The Diamondbacks, somewhat surprisingly, sit atop the NL West. They possess a 35-28 record, 1.5 games ahead of the Rockies and Giants. Their run differential (+20) is the lowest of any division leader by 21 runs, though, and the division could still go a few ways come September. But in managing an unspectacular $89 million payroll – Heath Bell and Miguel Montero, at $10 million each, are their highest-paid players – their success is worth examining. In parsing the stats, you find that the Diamondbacks are nothing more than a decent hitting and pitching team, buoyed by a few good talents and often subpar complementary players. But they’re really strong in the bullpen, and they play elite defense.
As a team, the D-Backs’ hitting is average: they are 8th in team OBP (.326); but only 22nd in ISO (.141); and 19th in wRC+ (95). By now, everyone knows that Paul Goldschmidt is one of this season’s premiere hitters, and he’s the best on the team by a wide margin.
Indeed, only Goldschmidt and injured third basemen Eric Chavez (153 wRC+) have an ISO above .250 for the Diamondbacks this year – which makes pushing runs across the plate quite difficult. The infield has had seen a bit of change due to Chavez’s absences, with Martin Prado (72 wRC+) shifting over to third, and Cliff Pennington (60 wRC+) and Josh Wilson (49 wRC+) filling in at second – both of whom are even bigger liabilities at the plate than Prado. But if Chavez can come back to contribute regularly, and Didi Gregorius (136 wRC+) can keep up his hot debut, the infield outside of Goldschmidt should be productive enough to get by. Outside of Gerardo Parra (129 wRC+), the outfielders aren’t quite tearing the cover off the ball either. Jason Kubel (80 wRC+), AJ Pollock (92 wRC+), and Cody Ross (74 wRC+) are each creating runs at below-average levels.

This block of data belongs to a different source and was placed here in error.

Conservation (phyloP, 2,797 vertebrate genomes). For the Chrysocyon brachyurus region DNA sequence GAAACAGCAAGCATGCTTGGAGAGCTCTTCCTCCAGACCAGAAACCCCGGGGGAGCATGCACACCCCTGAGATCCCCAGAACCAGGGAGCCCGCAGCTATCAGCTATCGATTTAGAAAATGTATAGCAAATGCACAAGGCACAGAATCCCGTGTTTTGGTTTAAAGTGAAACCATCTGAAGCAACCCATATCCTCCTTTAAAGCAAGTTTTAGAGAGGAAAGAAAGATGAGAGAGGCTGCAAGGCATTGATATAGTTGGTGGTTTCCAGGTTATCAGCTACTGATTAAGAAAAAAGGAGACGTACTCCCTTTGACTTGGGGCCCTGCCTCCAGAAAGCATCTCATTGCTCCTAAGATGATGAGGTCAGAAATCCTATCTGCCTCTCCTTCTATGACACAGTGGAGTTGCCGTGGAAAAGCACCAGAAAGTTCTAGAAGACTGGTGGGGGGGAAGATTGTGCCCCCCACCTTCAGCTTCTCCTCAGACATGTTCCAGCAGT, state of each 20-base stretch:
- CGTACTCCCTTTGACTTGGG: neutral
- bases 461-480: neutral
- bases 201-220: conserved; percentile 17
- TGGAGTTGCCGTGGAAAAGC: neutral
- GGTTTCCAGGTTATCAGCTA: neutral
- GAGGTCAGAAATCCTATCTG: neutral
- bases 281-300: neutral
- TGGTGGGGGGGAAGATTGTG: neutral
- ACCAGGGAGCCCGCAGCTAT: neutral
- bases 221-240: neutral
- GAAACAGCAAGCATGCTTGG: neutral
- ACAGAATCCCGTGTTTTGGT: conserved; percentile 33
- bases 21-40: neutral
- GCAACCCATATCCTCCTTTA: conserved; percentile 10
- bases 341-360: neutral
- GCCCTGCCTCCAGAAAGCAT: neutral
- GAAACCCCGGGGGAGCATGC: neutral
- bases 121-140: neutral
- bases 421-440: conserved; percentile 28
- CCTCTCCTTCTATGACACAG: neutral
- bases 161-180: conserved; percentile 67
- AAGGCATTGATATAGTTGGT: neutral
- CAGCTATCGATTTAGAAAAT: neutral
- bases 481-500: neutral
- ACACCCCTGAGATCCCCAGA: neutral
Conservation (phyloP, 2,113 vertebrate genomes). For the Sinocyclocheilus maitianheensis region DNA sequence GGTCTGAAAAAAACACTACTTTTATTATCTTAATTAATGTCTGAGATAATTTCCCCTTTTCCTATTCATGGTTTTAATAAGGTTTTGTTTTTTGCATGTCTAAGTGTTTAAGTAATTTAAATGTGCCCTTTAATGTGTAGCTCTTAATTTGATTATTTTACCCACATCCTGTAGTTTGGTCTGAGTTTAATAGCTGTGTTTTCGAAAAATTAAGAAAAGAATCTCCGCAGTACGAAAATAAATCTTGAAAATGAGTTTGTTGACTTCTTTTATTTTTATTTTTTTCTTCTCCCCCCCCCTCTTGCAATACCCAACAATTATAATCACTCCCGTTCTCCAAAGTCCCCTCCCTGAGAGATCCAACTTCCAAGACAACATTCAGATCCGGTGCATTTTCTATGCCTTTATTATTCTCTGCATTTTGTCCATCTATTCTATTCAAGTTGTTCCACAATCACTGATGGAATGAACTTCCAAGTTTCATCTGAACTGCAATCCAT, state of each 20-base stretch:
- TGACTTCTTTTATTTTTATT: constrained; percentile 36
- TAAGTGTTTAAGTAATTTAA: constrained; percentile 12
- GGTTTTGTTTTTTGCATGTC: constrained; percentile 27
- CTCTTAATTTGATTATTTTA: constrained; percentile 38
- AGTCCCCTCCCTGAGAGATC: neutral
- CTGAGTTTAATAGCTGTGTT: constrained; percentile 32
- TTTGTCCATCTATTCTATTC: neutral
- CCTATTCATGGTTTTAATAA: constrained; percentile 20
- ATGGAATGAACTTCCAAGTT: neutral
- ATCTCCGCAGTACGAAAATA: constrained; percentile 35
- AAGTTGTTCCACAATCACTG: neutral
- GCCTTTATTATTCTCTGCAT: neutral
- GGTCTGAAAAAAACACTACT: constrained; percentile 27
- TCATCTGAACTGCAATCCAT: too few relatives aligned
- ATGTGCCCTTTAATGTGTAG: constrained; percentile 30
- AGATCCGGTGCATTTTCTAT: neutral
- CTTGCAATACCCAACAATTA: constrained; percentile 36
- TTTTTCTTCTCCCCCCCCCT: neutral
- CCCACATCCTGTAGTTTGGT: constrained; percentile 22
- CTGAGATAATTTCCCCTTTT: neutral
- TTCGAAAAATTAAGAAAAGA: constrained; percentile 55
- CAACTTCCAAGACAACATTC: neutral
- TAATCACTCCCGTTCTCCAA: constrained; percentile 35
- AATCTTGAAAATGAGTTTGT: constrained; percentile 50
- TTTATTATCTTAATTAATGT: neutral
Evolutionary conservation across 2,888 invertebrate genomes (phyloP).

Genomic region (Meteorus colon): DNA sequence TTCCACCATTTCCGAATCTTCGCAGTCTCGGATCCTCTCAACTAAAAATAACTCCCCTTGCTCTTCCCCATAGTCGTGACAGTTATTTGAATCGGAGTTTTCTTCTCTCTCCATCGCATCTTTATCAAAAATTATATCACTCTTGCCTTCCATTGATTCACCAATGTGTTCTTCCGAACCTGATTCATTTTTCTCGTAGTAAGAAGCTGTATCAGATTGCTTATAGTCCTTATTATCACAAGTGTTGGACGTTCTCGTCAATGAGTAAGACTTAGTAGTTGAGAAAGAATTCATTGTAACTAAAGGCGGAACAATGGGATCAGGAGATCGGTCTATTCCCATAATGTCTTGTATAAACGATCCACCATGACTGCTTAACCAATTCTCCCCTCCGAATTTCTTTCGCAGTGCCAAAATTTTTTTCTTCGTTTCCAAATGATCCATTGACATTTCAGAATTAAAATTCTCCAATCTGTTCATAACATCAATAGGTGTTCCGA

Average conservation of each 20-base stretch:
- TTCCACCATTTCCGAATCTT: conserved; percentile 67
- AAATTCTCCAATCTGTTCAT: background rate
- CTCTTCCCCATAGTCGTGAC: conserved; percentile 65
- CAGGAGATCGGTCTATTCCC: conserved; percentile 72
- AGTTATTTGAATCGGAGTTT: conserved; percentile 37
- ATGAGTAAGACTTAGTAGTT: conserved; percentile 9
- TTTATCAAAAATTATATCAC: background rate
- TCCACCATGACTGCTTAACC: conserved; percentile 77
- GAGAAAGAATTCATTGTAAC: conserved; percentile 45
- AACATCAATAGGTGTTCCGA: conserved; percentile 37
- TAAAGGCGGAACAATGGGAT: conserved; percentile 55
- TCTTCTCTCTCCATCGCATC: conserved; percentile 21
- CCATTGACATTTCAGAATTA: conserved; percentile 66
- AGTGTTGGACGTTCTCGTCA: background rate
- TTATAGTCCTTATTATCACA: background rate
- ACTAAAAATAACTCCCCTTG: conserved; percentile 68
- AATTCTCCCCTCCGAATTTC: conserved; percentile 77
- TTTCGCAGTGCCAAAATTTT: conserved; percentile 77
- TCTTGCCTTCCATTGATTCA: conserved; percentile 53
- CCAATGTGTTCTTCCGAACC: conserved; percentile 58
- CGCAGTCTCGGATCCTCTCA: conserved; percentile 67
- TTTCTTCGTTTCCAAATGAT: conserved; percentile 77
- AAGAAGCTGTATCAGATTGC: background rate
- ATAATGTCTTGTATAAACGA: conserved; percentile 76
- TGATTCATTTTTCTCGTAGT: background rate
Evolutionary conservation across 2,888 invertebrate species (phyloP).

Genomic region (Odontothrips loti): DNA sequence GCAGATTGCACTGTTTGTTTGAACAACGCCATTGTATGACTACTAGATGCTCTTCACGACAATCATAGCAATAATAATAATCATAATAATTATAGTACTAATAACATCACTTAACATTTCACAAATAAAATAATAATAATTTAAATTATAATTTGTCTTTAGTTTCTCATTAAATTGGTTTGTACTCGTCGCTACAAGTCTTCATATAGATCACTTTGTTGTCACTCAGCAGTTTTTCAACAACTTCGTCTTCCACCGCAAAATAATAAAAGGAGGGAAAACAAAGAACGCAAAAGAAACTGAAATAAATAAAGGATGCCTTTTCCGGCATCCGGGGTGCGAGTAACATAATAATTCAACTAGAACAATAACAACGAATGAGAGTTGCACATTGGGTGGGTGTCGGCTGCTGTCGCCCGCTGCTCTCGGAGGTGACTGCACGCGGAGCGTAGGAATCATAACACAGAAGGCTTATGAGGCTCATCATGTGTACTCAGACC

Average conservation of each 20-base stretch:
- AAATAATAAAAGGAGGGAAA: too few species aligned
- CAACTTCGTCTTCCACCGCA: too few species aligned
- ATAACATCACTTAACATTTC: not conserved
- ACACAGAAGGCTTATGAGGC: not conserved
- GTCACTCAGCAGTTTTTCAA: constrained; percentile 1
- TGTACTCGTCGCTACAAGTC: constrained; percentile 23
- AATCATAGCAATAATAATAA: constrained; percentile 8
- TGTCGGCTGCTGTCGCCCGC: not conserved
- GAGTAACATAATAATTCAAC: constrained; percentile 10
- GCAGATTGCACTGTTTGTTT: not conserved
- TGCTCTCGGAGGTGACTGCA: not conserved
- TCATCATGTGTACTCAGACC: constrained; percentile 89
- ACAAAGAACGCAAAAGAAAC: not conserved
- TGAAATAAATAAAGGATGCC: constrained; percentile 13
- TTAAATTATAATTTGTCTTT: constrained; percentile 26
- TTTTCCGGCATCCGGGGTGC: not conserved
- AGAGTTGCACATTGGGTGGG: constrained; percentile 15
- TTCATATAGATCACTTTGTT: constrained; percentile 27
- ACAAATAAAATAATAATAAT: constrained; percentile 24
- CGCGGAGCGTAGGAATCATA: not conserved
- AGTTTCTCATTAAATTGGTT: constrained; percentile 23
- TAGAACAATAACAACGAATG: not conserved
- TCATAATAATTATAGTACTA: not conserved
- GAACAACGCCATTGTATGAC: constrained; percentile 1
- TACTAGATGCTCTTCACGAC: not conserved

The next logical place to look to explain the D-Backs’ success is the pitching staff. Unfortunately, team starting pitching is largely in the same good-not-great range that offense is for Arizona.
Outside of Corbin, the starters have been underwhelming. But the bullpen is a different story: led by Brad Ziegler, Matt Reynolds, and Josh Collmenter, it has compiled 13 wins, good for 3rd in baseball.
As long as the starters can keep the game within reach, the ‘pen has done good things for them thus far this season. Something else of note: with the exception of Heath Bell, each Diamondback reliever (with more than 10 IP) has an ERA lower than his FIP – meaning the defense is helping them out. That’s because the Diamondbacks’ defense is among the best in the league.
Led by AJ Pollock, Cody Ross, Gerardo Parra, Paul Goldschmidt, and Didi Gregorius (of players with more than 300 innings in the field), the Diamondbacks have more defensive runs saved than any other team in the majors – far more than the 2nd-place Pirates, who have 29. They’ve made 208 plays out-of-zone, meaning they’re either quite range-y, or are using smart defensive alignment adjustments. Coincidentally, the Diamondbacks’ best defenders are also their best hitters – so they should be pretty tough to keep out of the lineup.
Since 2010, that team UZR per 150 games of 8.7 ranks 5th among all teams, just behind the 2010 Giants – eventual World Series champions – and the 2011 Rays, who lost in the ALDS. They finished just ahead of the 2012 Angels, who finished 89-73, five games out of first place. The top team on that list is: the 2013 Royals, with a 15.1 team UZR/150. Their pitching and offense isn’t performing well enough this season to keep them as competitive as the Diamondbacks, yet they find themselves in third place in the AL Central, 6.5 games behind first-place Detroit.
The Diamondbacks have succeeded this season with great pitching out of the bullpen, and excellent defense – a far different formula from teams like the starting pitching-heavy Cardinals, or the offense-heavy Red Sox. If they can sustain their decent hitting and starting pitching with the occasional boost from players like Paul Goldschmidt and Patrick Corbin, and continue to play top-notch defense and pitch well out of the bullpen, they just might be able to finagle a playoff berth away from their big-spending division rivals, the Dodgers and Giants.
[i] Note that McCarthy is now on the disabled list, and Tyler Skaggs took his spot in the rotation.